Shanghai profiles: Learn about Jewish exodus from China to Bklyn

Prints from the past: This “resident certificate” allowed Jewish refugees fleeing from Nazi persecution to settle in Shanghai.
Brooklyn Paper
Share on TwitterTweet
Share on Facebook

Don’t miss our updates:

Check out Brooklyn’s least-known refugees.

A new exhibit at several branches of the Brooklyn Public Library highlights the little-known, World War II–era migration of Jewish people from Europe to Shanghai to the Borough of Kings. “Jewish Refugees in Shanghai” — now on view at the Central Library, and opening at the Kensington branch on April 20 — illuminates an overlooked part of the past and draws parallels to our treatment of refugees today, according to one organizer.

“We want to explore the history to see how much we can learn from it, and how much use it can have in our current reality,” said Bay Ridgite Frank Xu, who manages the library’s languages and literature division. “The theme is ‘What should people do when another nationality is on the verge of collapse?’ ”

The exhibit uses text and photos to tell the story of more than 20,000 Jewish people who fled to the Chinese city — one of the few places they could travel to without a visa — in the 1930s and 40s to escape the Nazi regime, and the smaller group of about 150 people who arrived in Brooklyn after the war ended in 1945.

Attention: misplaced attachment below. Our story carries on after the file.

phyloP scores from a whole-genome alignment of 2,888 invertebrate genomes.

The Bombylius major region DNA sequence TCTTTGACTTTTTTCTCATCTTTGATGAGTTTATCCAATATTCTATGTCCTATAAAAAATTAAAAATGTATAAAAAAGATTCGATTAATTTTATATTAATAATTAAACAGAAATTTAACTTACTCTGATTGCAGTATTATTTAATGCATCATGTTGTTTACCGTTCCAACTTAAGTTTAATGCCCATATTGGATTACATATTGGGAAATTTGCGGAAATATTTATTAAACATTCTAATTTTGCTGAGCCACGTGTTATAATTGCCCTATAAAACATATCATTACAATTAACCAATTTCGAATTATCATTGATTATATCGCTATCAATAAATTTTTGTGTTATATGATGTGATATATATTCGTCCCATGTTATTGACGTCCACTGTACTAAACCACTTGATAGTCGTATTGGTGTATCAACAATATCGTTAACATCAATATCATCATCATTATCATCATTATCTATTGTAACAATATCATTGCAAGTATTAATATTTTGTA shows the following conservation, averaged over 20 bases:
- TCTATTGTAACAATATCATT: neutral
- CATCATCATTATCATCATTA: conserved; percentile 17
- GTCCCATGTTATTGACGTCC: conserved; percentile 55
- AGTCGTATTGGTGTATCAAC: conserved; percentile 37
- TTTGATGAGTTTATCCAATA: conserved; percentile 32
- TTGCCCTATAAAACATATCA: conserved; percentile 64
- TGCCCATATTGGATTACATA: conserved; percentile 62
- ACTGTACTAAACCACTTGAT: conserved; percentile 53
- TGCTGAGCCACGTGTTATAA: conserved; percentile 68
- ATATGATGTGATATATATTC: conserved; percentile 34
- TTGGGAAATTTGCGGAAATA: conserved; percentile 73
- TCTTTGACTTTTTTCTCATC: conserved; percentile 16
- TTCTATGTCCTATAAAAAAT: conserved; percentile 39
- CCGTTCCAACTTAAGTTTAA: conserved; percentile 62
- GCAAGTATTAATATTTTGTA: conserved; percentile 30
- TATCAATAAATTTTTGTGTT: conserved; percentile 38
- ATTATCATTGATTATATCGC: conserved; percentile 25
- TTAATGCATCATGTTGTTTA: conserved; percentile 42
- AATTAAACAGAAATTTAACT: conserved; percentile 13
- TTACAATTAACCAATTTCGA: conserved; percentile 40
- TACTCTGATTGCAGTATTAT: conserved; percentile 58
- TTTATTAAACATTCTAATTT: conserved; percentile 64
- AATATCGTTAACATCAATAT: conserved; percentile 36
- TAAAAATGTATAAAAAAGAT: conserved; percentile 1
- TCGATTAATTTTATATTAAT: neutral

Part of the display focuses on the ancestors of current-day Flatbush resident Benson Chanowitz, whose father, two uncles, and aunt escaped modern-day Belarus for Shanghai around 1940. The group stayed there for about four years, Chanowitz told this paper.

The Jewish and Chinese residents of Shanghai mostly peacefully co-existed, but the Japanese authorities that occupied the city forced the Jews to live together in a ghetto, leading them to count down the days until they could build better lives elsewhere, according to Chanowitz.

“Their focus there was surviving during the war, and then getting papers,” he said. “They never had any intention of resettling there.”

Chanowitz’s ancestors — all teenagers and young adults at the time — spent their years in Shanghai studying at a yeshiva with other Jews from their homeland, he said, and moved to Kings County with a group of fellow students.

“They were looking to congregate with their own people — they wanted to go to a neighborhood where there’s synagogues and kosher food available,” he said. “They saw that there were already established areas in Brooklyn, and that’s where they went.”

The refugees dispersed throughout various Kings County neighborhoods once they arrived — including Borough Park, Kensington, Williamsburg, Midwood, and Sheepshead Bay — but their experiences bonded them for life, Chanowtiz said.

“They didn’t necessarily have nametags saying, ‘I was in Shanghai,’ ” he said. “But there was always a camaraderie with anybody my father would introduce me to who he was in Shanghai with.” The exhibit will be enhanced by special events, including a screening of the documentary “Survival in Shanghai,” at the Central branch on April 20 at 4 pm, and a discussion and screening of another documentary, “Ark Shanghai,” at the Kensington branch on May 2 at 5:30 pm. And at the Central branch on April 16 at 5 pm, Xu will talk with survivor Lisa Brandwein about her experience growing up as a Jewish refugee in Shanghai 80 years ago.